Dead Zone

A better treat than candy

10/1
Looking for a cool alternative to traditional rug-rat Halloween festivities? An interactive Day of the Dead, or Dia de los Muertos, mini-exhibit starts Wednesday at the Dallas Children's Museum. Unlike Halloween--based on old European negative views of death, rife with menacing demons, ghouls and other evil spirits--Mexico's Day of the Dead is a combination of Roman Catholic beliefs and pre-Hispanic, Aztec customs of offering food and alcohol to welcome departed souls back to the realm of the living. Millions celebrate south of the border by dancing in cemeteries and feasting at loved ones' manicured, decorated graves. The centuries-old holiday is really celebrated two days: All Souls' Day on November 1 in honor of deceased children and All Saints' Day on November 2, which is dedicated to all the other dead. A deliberate jumble of the sacred and the profane, prayers to home altars and reflective graveside visits mix with more irreverent customs such as eating "Pan de Muerto" (Dead Bread), decorated with dough in the shape of bones. Revelers give candy skulls to friends and sometimes write satiric "death poems" lamenting friends and even public figures' "departures." Kids can help decorate an altar area by contributing photos of the deceased, drawings and other trinkets or creations. There's even an altar dedicated to Mister Fred Rogers. Paper skulls are on hand for decorating as well as some traditional Mexican dishes for snacking. The Day of the Dead exhibit runs through November 3 at Valley View Mall, Preston Road and LBJ Freeway. Call 972-386-6555. --Cheryl Smith

9/25
Turkish Delight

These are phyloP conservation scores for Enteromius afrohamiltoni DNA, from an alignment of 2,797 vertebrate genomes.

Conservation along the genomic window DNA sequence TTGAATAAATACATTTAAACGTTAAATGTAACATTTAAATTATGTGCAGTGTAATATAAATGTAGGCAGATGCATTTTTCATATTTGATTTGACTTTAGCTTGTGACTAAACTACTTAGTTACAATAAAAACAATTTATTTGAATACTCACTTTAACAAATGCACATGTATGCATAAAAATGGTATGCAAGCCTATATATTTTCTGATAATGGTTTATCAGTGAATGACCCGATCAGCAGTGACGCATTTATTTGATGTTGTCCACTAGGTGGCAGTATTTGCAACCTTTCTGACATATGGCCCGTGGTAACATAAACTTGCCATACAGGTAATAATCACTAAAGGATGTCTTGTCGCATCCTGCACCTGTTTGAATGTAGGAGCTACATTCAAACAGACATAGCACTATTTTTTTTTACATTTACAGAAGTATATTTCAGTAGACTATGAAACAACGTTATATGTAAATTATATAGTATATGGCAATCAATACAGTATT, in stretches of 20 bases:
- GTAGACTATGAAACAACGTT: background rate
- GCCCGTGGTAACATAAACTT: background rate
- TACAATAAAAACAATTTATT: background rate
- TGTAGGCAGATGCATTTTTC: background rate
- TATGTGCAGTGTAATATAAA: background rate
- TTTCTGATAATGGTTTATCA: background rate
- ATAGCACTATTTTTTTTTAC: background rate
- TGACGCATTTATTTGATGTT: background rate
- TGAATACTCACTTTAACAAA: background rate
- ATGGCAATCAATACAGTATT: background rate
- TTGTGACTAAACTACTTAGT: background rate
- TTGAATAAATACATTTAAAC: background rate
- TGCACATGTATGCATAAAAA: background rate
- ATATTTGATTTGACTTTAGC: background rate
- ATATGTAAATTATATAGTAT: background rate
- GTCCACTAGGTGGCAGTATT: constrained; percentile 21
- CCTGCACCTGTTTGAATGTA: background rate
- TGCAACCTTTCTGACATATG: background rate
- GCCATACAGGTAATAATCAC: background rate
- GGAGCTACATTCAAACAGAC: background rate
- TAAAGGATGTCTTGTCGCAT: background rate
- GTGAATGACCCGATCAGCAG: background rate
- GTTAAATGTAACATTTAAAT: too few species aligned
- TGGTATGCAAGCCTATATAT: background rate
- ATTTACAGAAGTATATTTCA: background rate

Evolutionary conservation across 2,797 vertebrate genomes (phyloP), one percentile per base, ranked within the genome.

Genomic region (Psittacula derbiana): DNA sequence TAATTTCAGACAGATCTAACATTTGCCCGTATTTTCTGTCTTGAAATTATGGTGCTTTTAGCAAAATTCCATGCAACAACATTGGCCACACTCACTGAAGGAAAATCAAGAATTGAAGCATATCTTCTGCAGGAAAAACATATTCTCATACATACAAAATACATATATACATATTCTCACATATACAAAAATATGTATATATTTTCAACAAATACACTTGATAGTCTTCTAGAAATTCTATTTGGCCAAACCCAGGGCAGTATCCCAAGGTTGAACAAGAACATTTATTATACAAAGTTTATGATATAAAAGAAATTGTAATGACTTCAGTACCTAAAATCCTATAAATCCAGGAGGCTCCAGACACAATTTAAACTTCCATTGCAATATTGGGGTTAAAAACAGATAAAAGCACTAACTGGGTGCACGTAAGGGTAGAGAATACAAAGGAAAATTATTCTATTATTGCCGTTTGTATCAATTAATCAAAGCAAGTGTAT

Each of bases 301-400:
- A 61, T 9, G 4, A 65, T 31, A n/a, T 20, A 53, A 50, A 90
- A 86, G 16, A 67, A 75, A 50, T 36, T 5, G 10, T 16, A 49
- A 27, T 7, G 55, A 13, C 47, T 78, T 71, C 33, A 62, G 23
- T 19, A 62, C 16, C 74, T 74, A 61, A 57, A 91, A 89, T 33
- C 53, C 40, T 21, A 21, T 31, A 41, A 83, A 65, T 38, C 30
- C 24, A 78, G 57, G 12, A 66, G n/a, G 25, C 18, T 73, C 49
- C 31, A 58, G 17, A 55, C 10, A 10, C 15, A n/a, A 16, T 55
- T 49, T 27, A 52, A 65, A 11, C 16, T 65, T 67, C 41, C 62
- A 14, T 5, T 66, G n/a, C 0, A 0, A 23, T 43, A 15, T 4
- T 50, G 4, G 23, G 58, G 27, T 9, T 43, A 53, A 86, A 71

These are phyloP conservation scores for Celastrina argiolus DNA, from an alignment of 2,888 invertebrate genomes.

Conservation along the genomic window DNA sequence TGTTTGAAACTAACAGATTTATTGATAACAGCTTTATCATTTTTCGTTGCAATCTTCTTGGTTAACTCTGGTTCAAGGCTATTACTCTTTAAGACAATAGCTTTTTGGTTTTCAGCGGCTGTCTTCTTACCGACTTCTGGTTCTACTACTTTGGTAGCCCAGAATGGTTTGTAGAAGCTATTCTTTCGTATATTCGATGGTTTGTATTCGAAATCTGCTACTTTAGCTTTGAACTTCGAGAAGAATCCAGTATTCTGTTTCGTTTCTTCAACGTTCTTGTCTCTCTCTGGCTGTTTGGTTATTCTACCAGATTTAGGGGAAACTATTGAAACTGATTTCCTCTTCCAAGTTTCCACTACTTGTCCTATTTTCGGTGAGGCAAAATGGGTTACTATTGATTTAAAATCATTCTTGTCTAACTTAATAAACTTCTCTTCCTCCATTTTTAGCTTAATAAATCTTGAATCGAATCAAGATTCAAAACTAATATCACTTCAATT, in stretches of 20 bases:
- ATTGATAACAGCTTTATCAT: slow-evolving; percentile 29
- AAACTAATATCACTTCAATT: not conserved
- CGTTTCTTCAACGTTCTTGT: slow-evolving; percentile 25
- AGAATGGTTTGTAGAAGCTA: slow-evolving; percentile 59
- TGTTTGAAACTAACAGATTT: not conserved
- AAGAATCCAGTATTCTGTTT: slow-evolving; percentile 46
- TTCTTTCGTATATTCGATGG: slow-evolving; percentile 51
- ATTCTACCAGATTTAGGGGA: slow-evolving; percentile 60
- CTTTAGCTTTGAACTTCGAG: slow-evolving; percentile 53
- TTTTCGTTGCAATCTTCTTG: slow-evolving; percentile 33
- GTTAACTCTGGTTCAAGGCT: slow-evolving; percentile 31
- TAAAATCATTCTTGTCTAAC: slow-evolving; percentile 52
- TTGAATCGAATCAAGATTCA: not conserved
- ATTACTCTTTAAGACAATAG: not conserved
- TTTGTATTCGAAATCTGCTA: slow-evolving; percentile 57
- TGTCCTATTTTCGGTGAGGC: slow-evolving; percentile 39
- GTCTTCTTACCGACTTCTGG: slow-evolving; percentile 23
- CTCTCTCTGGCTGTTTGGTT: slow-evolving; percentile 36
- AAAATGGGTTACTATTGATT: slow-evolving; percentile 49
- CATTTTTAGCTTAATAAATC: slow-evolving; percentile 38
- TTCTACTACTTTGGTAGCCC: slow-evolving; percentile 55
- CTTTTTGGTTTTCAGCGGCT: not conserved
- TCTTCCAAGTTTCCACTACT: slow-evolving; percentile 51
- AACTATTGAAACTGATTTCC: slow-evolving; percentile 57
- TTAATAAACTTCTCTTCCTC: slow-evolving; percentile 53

You can't help but love their full breasts, luscious legs and that sassy way they strut around, seemingly unaware of the hunger they arouse. Do they have any idea how they tempt us with their firm, fragrant flesh? Darn turkeys. Whether you have a daily appetite for gobblers or only feast on them at Thanksgiving, we bet Feathers & Folklore: A Look at the American Turkey has a few fun facts to surprise even the most hard-core poultry lovers. For all the caruncle, wattle and snood you can handle, visit the Dallas Museum of Natural History, 3535 Grand Ave. in Fair Park, starting September 25. Admission is $4 to $6.50, and the museum is open seven days a week. Call 214-421-3466. --Michelle Martinez9/27
Do the Ani-Motion

So, your kids act like animals? Then strap on their favorite tiger-striped kiddy leashes and bring the whole mangy pack to Ani-Motion: An Animal Inspired Carnival and Concert, the eighth annual Sounds of Class concert and family festival, presented by the University of Texas at Dallas and the city of Richardson. Entertainment includes a children's carnival and petting zoo, a concert by Eddie Coker and an animal-themed performance by the Richardson Symphony Orchestra. The event takes place 5 p.m. to 9:15 p.m. September 27 on the lawn adjacent to UTD's McDermott Library. Food will be available for purchase, and admission and parking are free. Call 972-883-6259 or visit www.soundsofclass.org. --Mary Monigold10/1
It's a Party, Charlie Brown

Who is black and white, has four legs, but stands upright, never speaks, merely thinks and has multiple personality disorder? Yep, it's the lovable, huggable, floppy-eared Snoopy. Charlie Brown's best compadre, otherwise known as Joe Cool, World War I Flying Ace, Literary Ace, Flashbeagle, Vulture and Foreign Legionnaire, celebrates 53 years in the comics this week. If you're too young, old or simply not interested in the three-hour trip to see the ever-awaited Radiohead on Wednesday, Oak Lawn Public Library, 4100 Cedar Springs Road, will have stories, games, crafts and refreshments on hand at 5 p.m. to recognize the literary greatness of Charles M. Schulz's Snoopy and the whole Peanuts gang cartoons. Call 214-670-1359. --Desirée Henry

 
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